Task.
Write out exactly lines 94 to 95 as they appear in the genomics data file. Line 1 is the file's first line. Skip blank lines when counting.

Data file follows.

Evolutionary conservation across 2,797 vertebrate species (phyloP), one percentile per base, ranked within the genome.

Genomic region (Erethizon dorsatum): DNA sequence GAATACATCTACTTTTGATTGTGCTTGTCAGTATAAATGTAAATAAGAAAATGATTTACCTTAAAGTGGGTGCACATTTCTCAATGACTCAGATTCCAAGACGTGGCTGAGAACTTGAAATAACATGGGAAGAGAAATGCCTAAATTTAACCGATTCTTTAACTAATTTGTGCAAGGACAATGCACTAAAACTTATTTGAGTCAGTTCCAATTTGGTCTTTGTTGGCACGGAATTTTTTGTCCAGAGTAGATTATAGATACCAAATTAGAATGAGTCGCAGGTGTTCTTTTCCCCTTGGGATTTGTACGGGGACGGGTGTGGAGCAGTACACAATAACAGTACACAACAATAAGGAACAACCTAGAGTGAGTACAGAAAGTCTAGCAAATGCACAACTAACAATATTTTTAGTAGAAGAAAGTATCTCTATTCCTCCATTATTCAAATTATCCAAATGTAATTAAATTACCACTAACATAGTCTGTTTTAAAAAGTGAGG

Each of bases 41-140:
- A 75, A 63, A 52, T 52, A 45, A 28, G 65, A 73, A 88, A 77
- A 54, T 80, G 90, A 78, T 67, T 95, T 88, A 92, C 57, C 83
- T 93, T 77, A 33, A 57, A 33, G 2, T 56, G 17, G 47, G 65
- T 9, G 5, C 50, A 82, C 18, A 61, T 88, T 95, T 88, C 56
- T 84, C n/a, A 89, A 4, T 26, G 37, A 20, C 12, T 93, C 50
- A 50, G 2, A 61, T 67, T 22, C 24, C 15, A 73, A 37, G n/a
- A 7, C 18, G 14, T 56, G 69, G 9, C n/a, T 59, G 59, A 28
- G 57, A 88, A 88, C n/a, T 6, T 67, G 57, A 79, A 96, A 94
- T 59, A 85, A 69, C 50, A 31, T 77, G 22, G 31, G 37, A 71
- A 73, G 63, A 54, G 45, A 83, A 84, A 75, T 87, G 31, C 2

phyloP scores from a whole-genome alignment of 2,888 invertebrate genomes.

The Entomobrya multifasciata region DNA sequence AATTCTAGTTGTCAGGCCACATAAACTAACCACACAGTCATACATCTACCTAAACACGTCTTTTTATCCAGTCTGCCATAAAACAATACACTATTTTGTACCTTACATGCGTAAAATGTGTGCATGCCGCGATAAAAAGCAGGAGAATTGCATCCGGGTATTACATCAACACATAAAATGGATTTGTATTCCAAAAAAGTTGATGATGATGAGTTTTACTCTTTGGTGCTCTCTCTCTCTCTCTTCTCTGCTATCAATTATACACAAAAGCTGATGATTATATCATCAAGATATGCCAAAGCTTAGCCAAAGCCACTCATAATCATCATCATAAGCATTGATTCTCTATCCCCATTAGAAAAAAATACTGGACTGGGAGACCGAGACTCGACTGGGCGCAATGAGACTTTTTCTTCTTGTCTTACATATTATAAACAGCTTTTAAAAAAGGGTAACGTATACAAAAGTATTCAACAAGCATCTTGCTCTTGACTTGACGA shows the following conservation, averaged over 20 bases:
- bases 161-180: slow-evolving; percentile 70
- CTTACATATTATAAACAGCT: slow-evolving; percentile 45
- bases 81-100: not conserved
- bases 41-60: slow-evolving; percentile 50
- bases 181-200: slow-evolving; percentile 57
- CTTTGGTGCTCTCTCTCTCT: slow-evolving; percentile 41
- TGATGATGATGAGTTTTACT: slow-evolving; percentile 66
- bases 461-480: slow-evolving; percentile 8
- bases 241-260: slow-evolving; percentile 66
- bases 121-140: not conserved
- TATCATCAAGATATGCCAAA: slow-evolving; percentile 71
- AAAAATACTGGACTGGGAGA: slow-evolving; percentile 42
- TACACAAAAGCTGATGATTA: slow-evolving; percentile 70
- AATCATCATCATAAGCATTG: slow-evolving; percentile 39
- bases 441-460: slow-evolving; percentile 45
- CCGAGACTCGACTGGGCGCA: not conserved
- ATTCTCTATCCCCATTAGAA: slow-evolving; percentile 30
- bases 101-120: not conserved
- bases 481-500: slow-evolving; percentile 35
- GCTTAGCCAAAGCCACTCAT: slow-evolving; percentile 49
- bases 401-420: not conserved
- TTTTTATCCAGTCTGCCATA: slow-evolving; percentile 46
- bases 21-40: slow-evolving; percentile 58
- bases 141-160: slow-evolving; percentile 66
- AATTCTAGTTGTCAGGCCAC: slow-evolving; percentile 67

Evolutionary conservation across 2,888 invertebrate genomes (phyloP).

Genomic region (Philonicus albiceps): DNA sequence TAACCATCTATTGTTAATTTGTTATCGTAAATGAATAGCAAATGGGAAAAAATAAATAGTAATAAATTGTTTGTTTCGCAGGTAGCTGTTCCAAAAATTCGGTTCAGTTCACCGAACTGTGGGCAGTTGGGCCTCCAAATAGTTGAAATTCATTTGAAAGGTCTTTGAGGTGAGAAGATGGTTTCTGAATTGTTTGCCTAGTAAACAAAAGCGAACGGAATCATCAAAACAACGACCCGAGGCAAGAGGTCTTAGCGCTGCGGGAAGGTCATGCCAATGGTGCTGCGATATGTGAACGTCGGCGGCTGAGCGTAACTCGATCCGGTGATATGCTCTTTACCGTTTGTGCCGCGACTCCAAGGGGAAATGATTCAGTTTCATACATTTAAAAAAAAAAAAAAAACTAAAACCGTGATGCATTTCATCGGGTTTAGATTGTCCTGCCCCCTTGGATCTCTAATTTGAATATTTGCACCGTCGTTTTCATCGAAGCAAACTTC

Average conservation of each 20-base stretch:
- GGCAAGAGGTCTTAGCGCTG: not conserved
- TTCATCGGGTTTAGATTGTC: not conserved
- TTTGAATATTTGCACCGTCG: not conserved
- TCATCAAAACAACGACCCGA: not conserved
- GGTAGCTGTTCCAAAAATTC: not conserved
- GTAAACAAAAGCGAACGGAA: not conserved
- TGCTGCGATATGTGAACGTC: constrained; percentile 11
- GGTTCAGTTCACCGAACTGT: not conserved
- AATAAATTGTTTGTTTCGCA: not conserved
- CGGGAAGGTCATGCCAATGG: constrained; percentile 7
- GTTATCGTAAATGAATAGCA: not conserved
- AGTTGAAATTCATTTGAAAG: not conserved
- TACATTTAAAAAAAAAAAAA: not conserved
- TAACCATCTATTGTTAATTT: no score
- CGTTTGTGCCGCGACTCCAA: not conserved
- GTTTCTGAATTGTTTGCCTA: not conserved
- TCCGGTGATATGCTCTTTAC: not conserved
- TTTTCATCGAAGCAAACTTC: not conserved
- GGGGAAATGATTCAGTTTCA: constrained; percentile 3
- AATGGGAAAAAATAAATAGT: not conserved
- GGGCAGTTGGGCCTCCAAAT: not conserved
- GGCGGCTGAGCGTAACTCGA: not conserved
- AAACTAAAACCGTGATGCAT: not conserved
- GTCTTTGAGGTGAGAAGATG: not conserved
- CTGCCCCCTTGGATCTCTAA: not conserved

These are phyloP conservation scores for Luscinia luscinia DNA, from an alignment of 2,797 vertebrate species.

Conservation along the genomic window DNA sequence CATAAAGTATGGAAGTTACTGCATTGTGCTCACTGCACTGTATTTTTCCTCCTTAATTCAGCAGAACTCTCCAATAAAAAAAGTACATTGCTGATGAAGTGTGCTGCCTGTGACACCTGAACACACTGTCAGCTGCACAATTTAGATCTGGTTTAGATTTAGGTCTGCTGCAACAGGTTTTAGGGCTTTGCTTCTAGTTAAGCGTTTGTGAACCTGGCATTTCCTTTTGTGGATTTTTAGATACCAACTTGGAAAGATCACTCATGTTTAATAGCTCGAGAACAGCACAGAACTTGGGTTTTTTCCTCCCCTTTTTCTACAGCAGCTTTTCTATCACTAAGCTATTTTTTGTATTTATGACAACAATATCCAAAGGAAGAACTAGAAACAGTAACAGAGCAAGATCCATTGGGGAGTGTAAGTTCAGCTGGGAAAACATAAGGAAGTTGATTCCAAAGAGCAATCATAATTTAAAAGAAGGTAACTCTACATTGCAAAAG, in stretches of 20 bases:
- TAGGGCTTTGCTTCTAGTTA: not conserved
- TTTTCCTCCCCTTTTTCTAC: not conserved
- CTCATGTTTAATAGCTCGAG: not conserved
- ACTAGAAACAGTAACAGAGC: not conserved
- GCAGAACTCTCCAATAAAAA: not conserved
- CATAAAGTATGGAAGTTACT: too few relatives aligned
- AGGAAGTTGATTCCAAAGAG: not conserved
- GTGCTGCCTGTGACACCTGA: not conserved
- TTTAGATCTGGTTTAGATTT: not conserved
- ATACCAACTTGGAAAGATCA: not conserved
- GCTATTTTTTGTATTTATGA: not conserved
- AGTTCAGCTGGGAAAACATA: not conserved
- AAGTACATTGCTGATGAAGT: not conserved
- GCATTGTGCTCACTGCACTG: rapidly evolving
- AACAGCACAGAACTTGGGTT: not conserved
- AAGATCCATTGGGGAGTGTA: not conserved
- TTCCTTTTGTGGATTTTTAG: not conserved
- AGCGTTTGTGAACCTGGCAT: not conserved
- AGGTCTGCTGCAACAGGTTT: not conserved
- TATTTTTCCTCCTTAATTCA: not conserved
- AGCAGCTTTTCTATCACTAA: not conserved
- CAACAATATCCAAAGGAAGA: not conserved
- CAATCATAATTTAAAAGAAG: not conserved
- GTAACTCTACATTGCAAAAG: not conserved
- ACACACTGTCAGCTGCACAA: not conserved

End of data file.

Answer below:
- GTAACTCTACATTGCAAAAG: not conserved
- ACACACTGTCAGCTGCACAA: not conserved